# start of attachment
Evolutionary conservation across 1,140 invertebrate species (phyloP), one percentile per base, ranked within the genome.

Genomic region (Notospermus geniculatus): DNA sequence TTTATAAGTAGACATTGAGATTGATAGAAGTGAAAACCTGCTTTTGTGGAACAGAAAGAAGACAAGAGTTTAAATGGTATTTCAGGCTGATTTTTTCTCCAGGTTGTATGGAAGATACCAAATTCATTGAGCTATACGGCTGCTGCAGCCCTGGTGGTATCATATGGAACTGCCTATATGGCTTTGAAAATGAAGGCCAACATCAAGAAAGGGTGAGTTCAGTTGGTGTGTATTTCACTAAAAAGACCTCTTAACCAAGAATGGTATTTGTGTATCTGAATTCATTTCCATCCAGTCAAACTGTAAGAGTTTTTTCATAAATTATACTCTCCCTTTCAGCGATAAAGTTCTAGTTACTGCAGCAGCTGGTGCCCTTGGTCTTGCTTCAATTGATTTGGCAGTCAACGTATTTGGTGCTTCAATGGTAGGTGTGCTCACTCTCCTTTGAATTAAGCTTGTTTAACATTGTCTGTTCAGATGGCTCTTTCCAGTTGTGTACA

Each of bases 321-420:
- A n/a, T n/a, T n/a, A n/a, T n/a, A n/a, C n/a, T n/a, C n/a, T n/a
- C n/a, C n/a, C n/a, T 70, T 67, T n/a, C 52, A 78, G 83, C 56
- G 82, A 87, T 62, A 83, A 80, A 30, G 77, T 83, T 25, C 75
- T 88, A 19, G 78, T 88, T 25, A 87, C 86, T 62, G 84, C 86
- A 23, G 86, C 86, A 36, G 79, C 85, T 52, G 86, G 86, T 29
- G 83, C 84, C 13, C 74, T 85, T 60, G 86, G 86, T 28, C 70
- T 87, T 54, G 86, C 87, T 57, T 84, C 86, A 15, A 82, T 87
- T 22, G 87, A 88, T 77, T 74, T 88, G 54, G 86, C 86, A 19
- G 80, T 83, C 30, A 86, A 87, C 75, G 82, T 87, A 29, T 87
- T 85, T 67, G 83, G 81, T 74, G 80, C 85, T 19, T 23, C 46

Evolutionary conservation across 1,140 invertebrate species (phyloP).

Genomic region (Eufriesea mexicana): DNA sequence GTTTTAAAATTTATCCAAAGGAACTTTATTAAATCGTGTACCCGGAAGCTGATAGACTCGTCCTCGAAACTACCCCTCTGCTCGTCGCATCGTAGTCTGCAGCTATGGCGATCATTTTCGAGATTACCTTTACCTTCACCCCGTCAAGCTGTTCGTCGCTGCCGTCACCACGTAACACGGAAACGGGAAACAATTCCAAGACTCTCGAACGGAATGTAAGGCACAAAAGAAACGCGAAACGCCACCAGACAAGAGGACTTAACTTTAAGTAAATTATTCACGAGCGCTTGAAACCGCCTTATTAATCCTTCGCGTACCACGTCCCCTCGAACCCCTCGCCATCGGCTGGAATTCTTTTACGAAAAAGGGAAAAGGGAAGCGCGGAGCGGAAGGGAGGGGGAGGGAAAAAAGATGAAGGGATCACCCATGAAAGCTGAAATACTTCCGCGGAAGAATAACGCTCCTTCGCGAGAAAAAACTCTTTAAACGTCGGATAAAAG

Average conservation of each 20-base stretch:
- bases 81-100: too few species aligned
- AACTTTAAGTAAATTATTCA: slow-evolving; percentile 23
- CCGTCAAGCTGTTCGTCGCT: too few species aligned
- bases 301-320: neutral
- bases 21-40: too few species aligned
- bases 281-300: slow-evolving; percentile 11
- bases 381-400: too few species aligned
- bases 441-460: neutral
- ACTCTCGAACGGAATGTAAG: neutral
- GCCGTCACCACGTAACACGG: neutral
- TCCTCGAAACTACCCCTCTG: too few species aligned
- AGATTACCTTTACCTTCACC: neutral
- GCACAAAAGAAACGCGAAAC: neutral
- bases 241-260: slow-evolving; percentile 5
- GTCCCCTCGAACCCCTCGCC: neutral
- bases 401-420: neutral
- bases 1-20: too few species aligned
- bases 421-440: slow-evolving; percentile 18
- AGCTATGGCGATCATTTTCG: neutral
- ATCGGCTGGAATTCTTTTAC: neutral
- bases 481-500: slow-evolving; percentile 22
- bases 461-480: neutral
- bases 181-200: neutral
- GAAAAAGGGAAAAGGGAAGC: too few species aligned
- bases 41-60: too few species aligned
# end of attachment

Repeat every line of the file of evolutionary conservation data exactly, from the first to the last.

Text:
Evolutionary conservation across 1,140 invertebrate species (phyloP), one percentile per base, ranked within the genome.

Genomic region (Notospermus geniculatus): DNA sequence TTTATAAGTAGACATTGAGATTGATAGAAGTGAAAACCTGCTTTTGTGGAACAGAAAGAAGACAAGAGTTTAAATGGTATTTCAGGCTGATTTTTTCTCCAGGTTGTATGGAAGATACCAAATTCATTGAGCTATACGGCTGCTGCAGCCCTGGTGGTATCATATGGAACTGCCTATATGGCTTTGAAAATGAAGGCCAACATCAAGAAAGGGTGAGTTCAGTTGGTGTGTATTTCACTAAAAAGACCTCTTAACCAAGAATGGTATTTGTGTATCTGAATTCATTTCCATCCAGTCAAACTGTAAGAGTTTTTTCATAAATTATACTCTCCCTTTCAGCGATAAAGTTCTAGTTACTGCAGCAGCTGGTGCCCTTGGTCTTGCTTCAATTGATTTGGCAGTCAACGTATTTGGTGCTTCAATGGTAGGTGTGCTCACTCTCCTTTGAATTAAGCTTGTTTAACATTGTCTGTTCAGATGGCTCTTTCCAGTTGTGTACA

Each of bases 321-420:
- A n/a, T n/a, T n/a, A n/a, T n/a, A n/a, C n/a, T n/a, C n/a, T n/a
- C n/a, C n/a, C n/a, T 70, T 67, T n/a, C 52, A 78, G 83, C 56
- G 82, A 87, T 62, A 83, A 80, A 30, G 77, T 83, T 25, C 75
- T 88, A 19, G 78, T 88, T 25, A 87, C 86, T 62, G 84, C 86
- A 23, G 86, C 86, A 36, G 79, C 85, T 52, G 86, G 86, T 29
- G 83, C 84, C 13, C 74, T 85, T 60, G 86, G 86, T 28, C 70
- T 87, T 54, G 86, C 87, T 57, T 84, C 86, A 15, A 82, T 87
- T 22, G 87, A 88, T 77, T 74, T 88, G 54, G 86, C 86, A 19
- G 80, T 83, C 30, A 86, A 87, C 75, G 82, T 87, A 29, T 87
- T 85, T 67, G 83, G 81, T 74, G 80, C 85, T 19, T 23, C 46

Evolutionary conservation across 1,140 invertebrate species (phyloP).

Genomic region (Eufriesea mexicana): DNA sequence GTTTTAAAATTTATCCAAAGGAACTTTATTAAATCGTGTACCCGGAAGCTGATAGACTCGTCCTCGAAACTACCCCTCTGCTCGTCGCATCGTAGTCTGCAGCTATGGCGATCATTTTCGAGATTACCTTTACCTTCACCCCGTCAAGCTGTTCGTCGCTGCCGTCACCACGTAACACGGAAACGGGAAACAATTCCAAGACTCTCGAACGGAATGTAAGGCACAAAAGAAACGCGAAACGCCACCAGACAAGAGGACTTAACTTTAAGTAAATTATTCACGAGCGCTTGAAACCGCCTTATTAATCCTTCGCGTACCACGTCCCCTCGAACCCCTCGCCATCGGCTGGAATTCTTTTACGAAAAAGGGAAAAGGGAAGCGCGGAGCGGAAGGGAGGGGGAGGGAAAAAAGATGAAGGGATCACCCATGAAAGCTGAAATACTTCCGCGGAAGAATAACGCTCCTTCGCGAGAAAAAACTCTTTAAACGTCGGATAAAAG

Average conservation of each 20-base stretch:
- bases 81-100: too few species aligned
- AACTTTAAGTAAATTATTCA: slow-evolving; percentile 23
- CCGTCAAGCTGTTCGTCGCT: too few species aligned
- bases 301-320: neutral
- bases 21-40: too few species aligned
- bases 281-300: slow-evolving; percentile 11
- bases 381-400: too few species aligned
- bases 441-460: neutral
- ACTCTCGAACGGAATGTAAG: neutral
- GCCGTCACCACGTAACACGG: neutral
- TCCTCGAAACTACCCCTCTG: too few species aligned
- AGATTACCTTTACCTTCACC: neutral
- GCACAAAAGAAACGCGAAAC: neutral
- bases 241-260: slow-evolving; percentile 5
- GTCCCCTCGAACCCCTCGCC: neutral
- bases 401-420: neutral
- bases 1-20: too few species aligned
- bases 421-440: slow-evolving; percentile 18
- AGCTATGGCGATCATTTTCG: neutral
- ATCGGCTGGAATTCTTTTAC: neutral
- bases 481-500: slow-evolving; percentile 22
- bases 461-480: neutral
- bases 181-200: neutral
- GAAAAAGGGAAAAGGGAAGC: too few species aligned
- bases 41-60: too few species aligned